Two Wyoming laws that seek to discourage environmental activists from trespassing in the process of gathering data about wildlife, streams and other natural resources on ranchland could run afoul of free-speech protections, an appeals court ruled Thursday.
The 10th U.S. Circuit Court of Appeals ruled that just because somebody is violating the usual laws against trespassing doesn't mean their free-speech rights aren't protected. The three-judge panel returned the case to a lower court to decide if the laws indeed violate freedom of speech protection under the First Amendment.
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The Wyoming Legislature passed the two similar laws in 2015 and amended them last year to clarify that they apply to trespassing on "private lands" rather than simply "open lands." One law imposes criminal penalties and the other civil penalties for trespassing specifically for gathering natural-resource data.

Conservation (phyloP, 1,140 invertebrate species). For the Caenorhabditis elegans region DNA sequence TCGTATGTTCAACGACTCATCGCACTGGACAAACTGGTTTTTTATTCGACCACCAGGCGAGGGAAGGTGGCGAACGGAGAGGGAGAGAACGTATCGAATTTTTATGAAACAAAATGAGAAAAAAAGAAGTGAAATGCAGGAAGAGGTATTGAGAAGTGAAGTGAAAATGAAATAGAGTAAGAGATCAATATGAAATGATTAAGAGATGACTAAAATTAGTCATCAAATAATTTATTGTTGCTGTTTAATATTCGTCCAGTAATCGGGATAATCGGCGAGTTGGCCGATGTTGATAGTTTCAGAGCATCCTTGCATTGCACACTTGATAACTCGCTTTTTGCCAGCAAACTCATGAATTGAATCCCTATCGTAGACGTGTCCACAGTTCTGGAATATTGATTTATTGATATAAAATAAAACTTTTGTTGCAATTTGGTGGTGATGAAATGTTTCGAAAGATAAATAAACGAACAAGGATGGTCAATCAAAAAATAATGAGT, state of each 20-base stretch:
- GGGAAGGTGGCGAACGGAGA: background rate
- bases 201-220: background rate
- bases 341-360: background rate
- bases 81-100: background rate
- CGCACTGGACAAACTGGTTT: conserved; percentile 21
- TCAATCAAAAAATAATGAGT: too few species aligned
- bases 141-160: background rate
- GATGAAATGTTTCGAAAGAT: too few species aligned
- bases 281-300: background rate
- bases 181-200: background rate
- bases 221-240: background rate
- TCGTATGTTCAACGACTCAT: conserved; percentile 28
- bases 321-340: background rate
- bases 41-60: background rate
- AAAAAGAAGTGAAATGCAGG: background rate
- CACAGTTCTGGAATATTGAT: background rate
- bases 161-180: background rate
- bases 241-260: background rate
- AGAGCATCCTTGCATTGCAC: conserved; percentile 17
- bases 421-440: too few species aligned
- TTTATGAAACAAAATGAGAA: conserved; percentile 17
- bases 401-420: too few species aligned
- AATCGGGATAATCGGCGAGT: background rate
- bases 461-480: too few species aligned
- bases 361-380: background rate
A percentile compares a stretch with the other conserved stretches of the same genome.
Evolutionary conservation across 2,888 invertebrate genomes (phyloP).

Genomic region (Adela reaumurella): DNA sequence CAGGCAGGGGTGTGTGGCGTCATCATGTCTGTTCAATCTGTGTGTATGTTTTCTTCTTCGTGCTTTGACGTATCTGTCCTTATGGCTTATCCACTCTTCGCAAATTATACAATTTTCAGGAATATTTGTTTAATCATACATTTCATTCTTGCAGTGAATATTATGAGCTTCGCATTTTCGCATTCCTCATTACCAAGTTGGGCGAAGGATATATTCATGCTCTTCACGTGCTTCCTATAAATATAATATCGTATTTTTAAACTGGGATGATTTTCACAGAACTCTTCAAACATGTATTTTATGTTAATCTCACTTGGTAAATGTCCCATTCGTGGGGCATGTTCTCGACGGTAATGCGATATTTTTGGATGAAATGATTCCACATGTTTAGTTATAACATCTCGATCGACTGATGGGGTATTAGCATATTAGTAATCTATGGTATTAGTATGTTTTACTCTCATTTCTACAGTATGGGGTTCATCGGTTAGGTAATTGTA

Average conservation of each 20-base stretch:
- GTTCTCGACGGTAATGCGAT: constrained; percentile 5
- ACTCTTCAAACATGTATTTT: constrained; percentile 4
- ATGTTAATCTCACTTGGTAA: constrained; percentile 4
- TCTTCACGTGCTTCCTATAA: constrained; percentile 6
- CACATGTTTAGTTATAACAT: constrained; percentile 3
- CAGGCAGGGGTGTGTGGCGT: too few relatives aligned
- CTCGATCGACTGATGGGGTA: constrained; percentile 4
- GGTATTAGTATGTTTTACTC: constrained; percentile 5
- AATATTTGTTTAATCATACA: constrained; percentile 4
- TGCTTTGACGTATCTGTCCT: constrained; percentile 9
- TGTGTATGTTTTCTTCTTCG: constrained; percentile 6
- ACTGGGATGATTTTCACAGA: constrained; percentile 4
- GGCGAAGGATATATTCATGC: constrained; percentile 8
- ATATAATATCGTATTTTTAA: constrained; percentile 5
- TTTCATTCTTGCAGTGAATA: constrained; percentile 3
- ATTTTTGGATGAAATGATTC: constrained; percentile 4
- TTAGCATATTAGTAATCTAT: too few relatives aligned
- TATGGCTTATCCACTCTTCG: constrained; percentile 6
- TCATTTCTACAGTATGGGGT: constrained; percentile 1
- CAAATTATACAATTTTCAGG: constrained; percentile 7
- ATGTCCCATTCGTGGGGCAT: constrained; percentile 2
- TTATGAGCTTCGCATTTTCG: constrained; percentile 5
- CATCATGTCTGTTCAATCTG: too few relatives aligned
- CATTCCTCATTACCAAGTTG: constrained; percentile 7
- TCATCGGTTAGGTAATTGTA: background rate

Several states have passed similar "ag-gag" laws, some of which seek to discourage activists from documenting animal abuse with undercover videos.
Groups including the Western Watersheds Project, Natural Resource Defense Council and National Press Photographers Association sued over Wyoming's laws, saying they blocked people from telling government regulators about water pollution and animal mistreatment.
Last year, U.S. District Judge Scott Skavdahl in Casper ruled against the groups, saying there's no constitutional right to trespass on private land.
Natural Resource Defense Council attorney Michael Wall praised the appeals court ruling that sends the case back to Skavdahl, saying the laws succeeded in keeping environmentalists and their contractors out of the field amid concern they could be prosecuted under the laws for accidentally trespassing.
While the appeals court didn't rule the laws unconstitutional, the lower court has no room to do anything else, Wall said.
"There's no plausible way it can do that," he said. "It's pretty clearly unconstitutional."
Wyoming Attorney General Peter Michael is reviewing the ruling and preparing for the next phase in the litigation, said Gov. Matt Mead spokesman David Bush.
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